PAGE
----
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Te Kapua-matotoru

Te Kapua-matotoru

Te Kapua-matotoru was an ancestor who descended from a high line of aristocracy. He was the most celebrated grandson of Tapuwae and Te Huki, the outstanding ancestors of the Ngati-Kahungunu proper, whose histories are recorded in this book. It has been claimed that those who can trace their descent from either of these ancestors are among the aristocracy, while those who cannot thus prove their descent are commoners.

The mother of Te Kapua-matotoru was Te Mata-kaingai-i-te-tihi, meaning "A face to be gazed at as the highest pinnacle." She was the first child of Tapuwae and Te Ruataumata, and was made by her father the greatest and highest of his children (hei tihi, or queen). The father of Te Kapua-matotoru was Purua-aute, the first child of Te Huki and his first wife Te Rangi-tohumare, who was the granddaughter of Te Whati-apiti, the eponymous name of the tribe Ngai-Te Whati-apiti of Heretaunga. Purua-aute, being the first child of Te Huki, was made the greatest and highest of his children, who was chosen to be the husband of Te Mata-kainga-i-te-tihi, the queen daughter of Tapuwae, as has already been related. In furtherance of the prestige given to Purua-aute, he was chosen and made the "Poito whakarewarewa i waenganui o te kupenga a Te Huki" ("Centre float in keeping the net of Te Huki stretched").

By this union Te Kapua-mototoru was the first child and was made the greatest. Mataitai (2) was the next, who begot Ihaka Whaanga, who became the paramount chief of Nuhaka and Te Mahia. Te Kahu-o-te-rangi was the next, who begot Paora Rerepu, the celebrated chief of Mohaka.

Te Kapua-matotoru was born in a pa named Pohonui-o-hine, on the Awamate side of the Wairoa River, opposite Mr. Duff's old homestead behind the Wairoa golf links. Later this pa was removed across the river and was called Whereinga. When Te Kapua-matotoru grew to manhood, he was taken by Manawa (a chief of Ngati-Rakaipaaka), who lived in his pa called Wairoro, near Te Kokohu, Tahaenui.

Te Kapua-matotoro, by his own choice, married a woman of the place named Te Aramoana (a commoner). When a child was born to them, Manawa made the sneering remark, "E Tama, tau wahine e moe ai koe ko te ruruwai na" ("O Son, what a rubbish page 147of a woman you have married"). Te Kapua-matotoru asked, "Kev wheat na?" ("Where is it then?" or "Where is a better?"). Manawa replied, "Ara, tikina i a Te Whewhera, kia waha kai ake ana a Poheke a Potakataka, he upoko no Rakiapaaka" ("There, go and get Te Whewhera, so be justified in Pohehe and Potaka-taka carrying food on their backs, as being superior in birth to Rakai-paaka"), meaning that Te Whewhera, being descended from Hine-manuhiri, who was an elder sister of Rakaipaaka, it would be deemed fit for the Rakaipaaka's descendants to carry foods on their backs for Te Whewhera's issue.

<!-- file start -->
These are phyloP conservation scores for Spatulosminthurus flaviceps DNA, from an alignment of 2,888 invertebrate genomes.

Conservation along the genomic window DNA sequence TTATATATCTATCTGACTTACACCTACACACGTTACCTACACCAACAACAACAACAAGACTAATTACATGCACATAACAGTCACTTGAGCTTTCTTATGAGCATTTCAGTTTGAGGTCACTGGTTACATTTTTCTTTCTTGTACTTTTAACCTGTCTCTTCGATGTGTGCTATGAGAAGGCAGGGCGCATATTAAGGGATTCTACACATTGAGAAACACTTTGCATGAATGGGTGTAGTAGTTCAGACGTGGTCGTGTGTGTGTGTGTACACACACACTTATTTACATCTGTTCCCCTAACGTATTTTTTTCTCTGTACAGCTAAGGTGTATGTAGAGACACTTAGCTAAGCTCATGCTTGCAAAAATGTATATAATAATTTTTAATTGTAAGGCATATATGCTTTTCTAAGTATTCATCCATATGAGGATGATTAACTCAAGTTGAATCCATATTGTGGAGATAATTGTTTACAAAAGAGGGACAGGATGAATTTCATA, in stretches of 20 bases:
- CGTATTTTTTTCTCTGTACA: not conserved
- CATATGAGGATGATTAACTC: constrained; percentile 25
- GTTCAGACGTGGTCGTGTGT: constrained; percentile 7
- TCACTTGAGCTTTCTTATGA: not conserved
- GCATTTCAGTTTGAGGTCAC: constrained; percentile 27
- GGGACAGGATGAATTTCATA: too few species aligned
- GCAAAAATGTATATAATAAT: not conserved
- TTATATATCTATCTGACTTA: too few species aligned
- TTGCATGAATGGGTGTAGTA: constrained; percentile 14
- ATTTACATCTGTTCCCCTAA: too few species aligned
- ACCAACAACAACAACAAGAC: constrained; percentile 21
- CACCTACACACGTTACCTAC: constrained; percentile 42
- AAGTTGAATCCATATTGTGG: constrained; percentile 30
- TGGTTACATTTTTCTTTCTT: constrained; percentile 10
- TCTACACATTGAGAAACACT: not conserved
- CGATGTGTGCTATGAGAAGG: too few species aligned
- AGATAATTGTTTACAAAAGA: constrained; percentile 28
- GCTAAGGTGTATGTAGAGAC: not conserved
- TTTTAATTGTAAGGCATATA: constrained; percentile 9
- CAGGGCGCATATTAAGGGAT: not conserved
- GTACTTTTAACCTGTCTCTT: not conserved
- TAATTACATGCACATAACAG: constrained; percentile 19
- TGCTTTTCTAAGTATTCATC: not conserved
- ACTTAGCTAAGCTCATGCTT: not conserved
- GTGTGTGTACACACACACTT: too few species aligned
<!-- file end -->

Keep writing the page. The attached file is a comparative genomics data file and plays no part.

Te Whewhera was already married to a chief named Te Kakari, and had a new-born child. Nevertheless, she was taken away and married to Te Kapua-matotoru. When this was done, the two new-born children were despatched by means of witch-craft. This was done so as to leave no prior issue to this union, thus commencing with the marriage a, clean line of descent.

After this matching the couple were taken back to Wairoa and settled at the pa Whereinga, and also in a pa called Hikawai, near the Maori settlement called Te Mira (Mill), near Frasertown.

The married couple having settled at the above pas, the people of Te Wai-roa and outside districts looked forward to obtaining aristocratic descendants from this union, and on that account they were called Te pareke-reketanga a nga rangatira (Seed-bed of chiefs). It was the human equivalent to stud-breeding.

All places where food was obtainable were reserved as a supply for this union:—Whakapunake Mountain, famous for birds, was worked by the people. Wairau-kereku, at Waikare-moana, was also famous for native pigeons, and Pakitua was placed there as workman to bring in the kereru-tahu (preserved pigeons). Ohuia and Wairau Lakes, famous for eels, were worked by Takapumaro and Te Whakaangiangi. Other reserved areas for food are too numerous to mention here. These food reserves were called Hei wai u mo Te hewhera (To make Te Whewhera's milk flow).

Hine-maka (female) was the first child of this union, and was taken to Heretaunga, and begat Hone Te Wharemako, Te Otene Pomare, Hamana Tiaikiwai, and others.

Te Ruruku-o-te-rangi (male) was the next, who was also taken to Heretaunga, from whom sprung Hori Tupaea and his sister Maku Ellison, Arini Donnelly, the Tarehas, the Spooners, and others.

Te Ipu (male) was taken to Whakaki, from whom sprung Patu Te Rito, Lady Pomare, Watene Huuka, and others.

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Raeroa (male) was retained at Paeroa, from whom sprung Haenga Pare-tipua, Hori Tupaea, Eru Mete, Pare Kara (Mrs. A. T. Carroll), and others.

Hine-ori (female) was taken inland up the Wairoa River, from whose line sprung Hata Tipoki and others,

Hine-tunge (female) was taken to Waiau, inland of Wairoa, and had as issue Waata Taiaroa, Kerei Te Otatu, Hekera Ponga, and others.

Hine-rara (male) was taken to Kihitu, from whom sprung Hamana Tiakiwai, Pereatara Pakuku, Turi Kara (A. T. Carroll), and others.

Kokotangiao (male) was settled at Ruataniwha, and begat Maraki Kohea, Heremia Te Popo, and others.

Hine-i-nohi (female) was the last, and settled at Waihirere, Wairoa, and begat Paora Te Apatu, Rawinia Te Apatu, and others.

These were the children and descendants of Te Kapua-matotoru and Te Whewhera. Wherever they were placed on the East Coast they became paramount chiefs. By tradition these high born people were to keep within their own bounds and succour each other whenever the need arose, and it has been so to this day.